I’m not very good at making friends. As an adult, I find it incredibly awkward and a bit embarrassing. Yes, I’ve met fun people and spent time with them, had dinner and drinks, hung out at concerts…but there seems to be something missing. A lack of connection, that invisible bond. The kind you can only make when you’re little.
The few I consider my true friends are ones I don’t even remember meeting. There’s G, my oldest family friend–we’ve known each other since birth. And B, who was my closest friend since the age of two–we grew up two doors down from one another. Then there’s M, my bestie from high school and college, those oh-so-formative years. With all of them, huge chunks of time may pass with little to no communication, and we’ll pick up exactly where we left off, with complete ease and comfortability. These people know me inside and out; they are a part of my life and accept me for exactly who I am, without judgment.
In my adult life, I’ve had numerous groups of friends, but we often outgrow each other. They cycle through, and the next group comes along. And I wouldn’t call any of them my closest friends–we don’t have all that much in common. They’re not the first people who come to mind when I’ve got important news to share. And if we were never to talk again, I think I’d be okay. I crave the connection of a best friend, yet it simply isn’t there…and I don’t know how to cultivate it. Maybe it involves more trust. Or more effort. How do you care deeply about someone without all that history between you? The answer eludes me.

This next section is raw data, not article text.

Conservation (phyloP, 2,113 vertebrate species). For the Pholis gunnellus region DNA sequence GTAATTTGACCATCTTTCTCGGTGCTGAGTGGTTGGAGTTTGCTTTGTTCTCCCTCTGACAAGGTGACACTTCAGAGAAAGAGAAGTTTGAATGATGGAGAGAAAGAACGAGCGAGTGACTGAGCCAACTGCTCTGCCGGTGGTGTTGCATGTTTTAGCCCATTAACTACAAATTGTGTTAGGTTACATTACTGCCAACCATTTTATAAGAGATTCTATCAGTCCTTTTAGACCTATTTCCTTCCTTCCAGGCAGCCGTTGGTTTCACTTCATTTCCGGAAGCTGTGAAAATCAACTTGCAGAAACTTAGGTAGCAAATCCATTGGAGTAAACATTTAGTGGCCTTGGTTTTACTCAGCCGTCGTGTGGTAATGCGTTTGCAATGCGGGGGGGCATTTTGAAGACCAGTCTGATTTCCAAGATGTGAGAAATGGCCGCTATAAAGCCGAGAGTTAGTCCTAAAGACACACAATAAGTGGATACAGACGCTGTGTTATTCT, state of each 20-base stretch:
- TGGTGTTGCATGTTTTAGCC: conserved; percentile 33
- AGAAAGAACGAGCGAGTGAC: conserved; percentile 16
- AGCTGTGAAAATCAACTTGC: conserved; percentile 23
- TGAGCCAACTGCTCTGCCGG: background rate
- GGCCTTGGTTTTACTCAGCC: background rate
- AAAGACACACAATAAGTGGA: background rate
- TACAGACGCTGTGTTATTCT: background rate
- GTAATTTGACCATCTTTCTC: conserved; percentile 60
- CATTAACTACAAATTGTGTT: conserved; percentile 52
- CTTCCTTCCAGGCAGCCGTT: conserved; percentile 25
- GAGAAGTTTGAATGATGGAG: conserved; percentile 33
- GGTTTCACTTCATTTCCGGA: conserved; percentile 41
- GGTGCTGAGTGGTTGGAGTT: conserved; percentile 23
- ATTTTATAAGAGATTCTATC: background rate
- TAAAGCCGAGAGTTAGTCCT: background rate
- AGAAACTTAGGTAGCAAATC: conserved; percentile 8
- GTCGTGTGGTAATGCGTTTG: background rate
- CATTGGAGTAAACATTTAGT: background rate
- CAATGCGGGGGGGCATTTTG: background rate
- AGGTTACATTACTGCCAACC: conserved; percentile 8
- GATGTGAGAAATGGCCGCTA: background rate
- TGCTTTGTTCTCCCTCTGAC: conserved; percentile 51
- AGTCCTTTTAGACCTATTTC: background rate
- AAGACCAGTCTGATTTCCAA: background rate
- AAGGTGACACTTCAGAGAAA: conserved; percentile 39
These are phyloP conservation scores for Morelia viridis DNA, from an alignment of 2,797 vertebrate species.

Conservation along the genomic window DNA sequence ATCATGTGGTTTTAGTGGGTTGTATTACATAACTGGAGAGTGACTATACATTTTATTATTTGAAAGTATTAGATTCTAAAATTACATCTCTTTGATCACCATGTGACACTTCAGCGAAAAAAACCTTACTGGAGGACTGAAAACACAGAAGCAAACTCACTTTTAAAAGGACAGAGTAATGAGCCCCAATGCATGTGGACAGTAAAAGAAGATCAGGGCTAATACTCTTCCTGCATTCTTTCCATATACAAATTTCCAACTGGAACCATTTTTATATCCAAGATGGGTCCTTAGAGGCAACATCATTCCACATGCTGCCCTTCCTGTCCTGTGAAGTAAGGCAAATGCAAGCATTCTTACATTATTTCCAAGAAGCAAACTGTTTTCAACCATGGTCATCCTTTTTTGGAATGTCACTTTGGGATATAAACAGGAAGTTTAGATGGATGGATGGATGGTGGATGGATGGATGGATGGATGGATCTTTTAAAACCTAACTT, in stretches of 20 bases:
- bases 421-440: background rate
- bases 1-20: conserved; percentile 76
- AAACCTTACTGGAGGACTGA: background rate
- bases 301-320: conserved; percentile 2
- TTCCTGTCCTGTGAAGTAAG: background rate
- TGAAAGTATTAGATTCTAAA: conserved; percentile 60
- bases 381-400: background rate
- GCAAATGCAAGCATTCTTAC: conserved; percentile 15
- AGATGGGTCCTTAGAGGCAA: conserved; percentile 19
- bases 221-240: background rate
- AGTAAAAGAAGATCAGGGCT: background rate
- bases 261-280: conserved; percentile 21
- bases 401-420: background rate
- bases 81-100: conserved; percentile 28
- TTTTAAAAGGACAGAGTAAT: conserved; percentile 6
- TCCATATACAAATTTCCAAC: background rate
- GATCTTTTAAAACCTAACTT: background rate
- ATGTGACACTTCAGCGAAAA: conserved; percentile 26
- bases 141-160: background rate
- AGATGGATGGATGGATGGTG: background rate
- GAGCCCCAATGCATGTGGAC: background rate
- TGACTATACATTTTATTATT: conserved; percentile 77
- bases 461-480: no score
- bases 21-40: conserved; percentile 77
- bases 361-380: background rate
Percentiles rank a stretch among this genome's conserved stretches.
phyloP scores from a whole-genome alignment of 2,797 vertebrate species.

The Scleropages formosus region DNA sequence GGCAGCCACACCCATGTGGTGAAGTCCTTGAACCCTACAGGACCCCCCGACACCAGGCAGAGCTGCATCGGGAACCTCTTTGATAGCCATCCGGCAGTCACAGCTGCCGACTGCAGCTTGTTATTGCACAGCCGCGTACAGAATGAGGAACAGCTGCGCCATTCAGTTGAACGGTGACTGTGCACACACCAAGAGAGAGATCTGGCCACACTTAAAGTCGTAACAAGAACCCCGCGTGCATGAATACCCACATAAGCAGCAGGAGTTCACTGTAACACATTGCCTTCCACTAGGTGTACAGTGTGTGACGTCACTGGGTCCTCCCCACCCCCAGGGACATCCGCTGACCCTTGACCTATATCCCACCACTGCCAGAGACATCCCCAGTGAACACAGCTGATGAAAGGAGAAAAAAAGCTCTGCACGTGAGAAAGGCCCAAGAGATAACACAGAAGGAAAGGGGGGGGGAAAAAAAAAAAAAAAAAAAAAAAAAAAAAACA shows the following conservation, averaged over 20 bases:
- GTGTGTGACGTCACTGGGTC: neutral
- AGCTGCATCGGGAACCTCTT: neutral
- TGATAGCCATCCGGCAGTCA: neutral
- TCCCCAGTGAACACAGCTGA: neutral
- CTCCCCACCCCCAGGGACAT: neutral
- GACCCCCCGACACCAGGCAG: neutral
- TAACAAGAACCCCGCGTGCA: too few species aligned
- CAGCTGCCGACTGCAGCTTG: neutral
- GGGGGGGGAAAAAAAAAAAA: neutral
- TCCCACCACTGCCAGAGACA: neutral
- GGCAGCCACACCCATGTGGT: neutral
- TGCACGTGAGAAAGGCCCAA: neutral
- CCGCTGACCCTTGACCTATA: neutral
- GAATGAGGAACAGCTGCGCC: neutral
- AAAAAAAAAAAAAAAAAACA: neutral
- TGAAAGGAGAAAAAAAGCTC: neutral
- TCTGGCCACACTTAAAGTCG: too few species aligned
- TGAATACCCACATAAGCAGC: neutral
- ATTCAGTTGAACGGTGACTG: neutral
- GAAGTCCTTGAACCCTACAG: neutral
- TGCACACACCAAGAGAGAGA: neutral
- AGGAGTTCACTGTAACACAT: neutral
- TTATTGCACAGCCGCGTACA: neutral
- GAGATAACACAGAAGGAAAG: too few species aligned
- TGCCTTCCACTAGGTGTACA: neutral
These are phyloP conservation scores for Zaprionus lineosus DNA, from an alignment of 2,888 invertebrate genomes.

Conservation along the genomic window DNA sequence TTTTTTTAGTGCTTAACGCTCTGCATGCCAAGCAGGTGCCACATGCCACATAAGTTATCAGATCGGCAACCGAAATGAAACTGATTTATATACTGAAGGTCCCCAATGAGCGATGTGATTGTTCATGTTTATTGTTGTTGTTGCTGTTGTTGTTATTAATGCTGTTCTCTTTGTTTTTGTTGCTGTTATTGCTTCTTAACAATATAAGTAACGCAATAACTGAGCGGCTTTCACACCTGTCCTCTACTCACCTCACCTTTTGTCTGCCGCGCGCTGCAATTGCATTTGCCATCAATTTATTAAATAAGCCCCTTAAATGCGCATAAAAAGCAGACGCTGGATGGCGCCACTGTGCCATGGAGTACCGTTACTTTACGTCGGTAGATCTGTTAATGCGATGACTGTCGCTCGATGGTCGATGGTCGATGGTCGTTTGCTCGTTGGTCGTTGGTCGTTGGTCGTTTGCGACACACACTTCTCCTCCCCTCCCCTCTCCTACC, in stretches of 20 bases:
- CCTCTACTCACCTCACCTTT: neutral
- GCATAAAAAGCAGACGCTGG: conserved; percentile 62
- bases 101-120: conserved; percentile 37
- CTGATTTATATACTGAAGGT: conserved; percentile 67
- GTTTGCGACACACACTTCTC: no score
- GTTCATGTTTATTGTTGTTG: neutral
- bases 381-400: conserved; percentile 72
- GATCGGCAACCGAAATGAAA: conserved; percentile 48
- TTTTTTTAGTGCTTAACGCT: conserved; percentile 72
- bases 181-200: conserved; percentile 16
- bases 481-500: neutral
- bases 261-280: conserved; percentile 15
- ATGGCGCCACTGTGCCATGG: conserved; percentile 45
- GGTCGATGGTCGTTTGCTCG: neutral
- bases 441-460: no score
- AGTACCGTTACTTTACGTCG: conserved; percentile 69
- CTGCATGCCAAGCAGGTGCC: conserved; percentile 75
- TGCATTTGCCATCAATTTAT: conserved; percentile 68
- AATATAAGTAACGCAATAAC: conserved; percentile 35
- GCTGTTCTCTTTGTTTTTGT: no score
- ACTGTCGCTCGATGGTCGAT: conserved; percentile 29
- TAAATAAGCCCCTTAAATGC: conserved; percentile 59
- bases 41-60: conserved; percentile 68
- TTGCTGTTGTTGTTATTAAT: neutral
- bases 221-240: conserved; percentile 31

There’s something magical about staring at the stars that makes you realize your own infinity. Or your own minuscule existence. I haven’t quite figured out which yet. I just spent the last hour huddled in my grey sweatshirt, hood pulled tight, gazing up at the stars and pleading — hoping — for some kind of sign from the universe. A beacon, an idea, a tiny arrow pointing me in the right direction. I was concentrating so hard on listening for some imaginary whisper that I forgot to look; all around me, shooting stars were streaking across the night sky.
Tonight is the peak of the Perseid meteor shower, an event that has been a long-held tradition in my family. The text I received from my dad earlier this evening stated simply, “Perseids!” No other explanation needed. I grabbed the necessary gear (lawn chair, pillow, blanket) and headed for the mountains, away from city lights.
It’s easy to imagine the tranquility of a typical star-gazing scenario…but when surrounded by wilderness and darkness and vast cosmos, the otherwise peaceful experience transforms and becomes a bit lonely. And more than a little scary. The most mundane sounds suddenly become bears, rattlesnakes, serial murderers targeting me in my lone position on the desolate mountain road. Every car that passes by sends me into a near-panic.
Yet between the mild neuroses, I’m still able to lose myself in the absolute beauty of it all. These majestic meteors, streaking across the night sky. The gentle sounds of insects, the warm breeze on my face. I find a certain peace.
As I’m getting ready to call it a night, I give a final plea for one little shred of a clue, one single show of spectacularity, to prove that my haphazard life is somehow on the right path. I don’t need to wait long, only a few seconds…and there it is. Two blazing stars, in brilliant succession, leaving trails of hope and encouragement in their wake. I place my hands on my heart, tears quietly making their escape, and offer up my gratitude.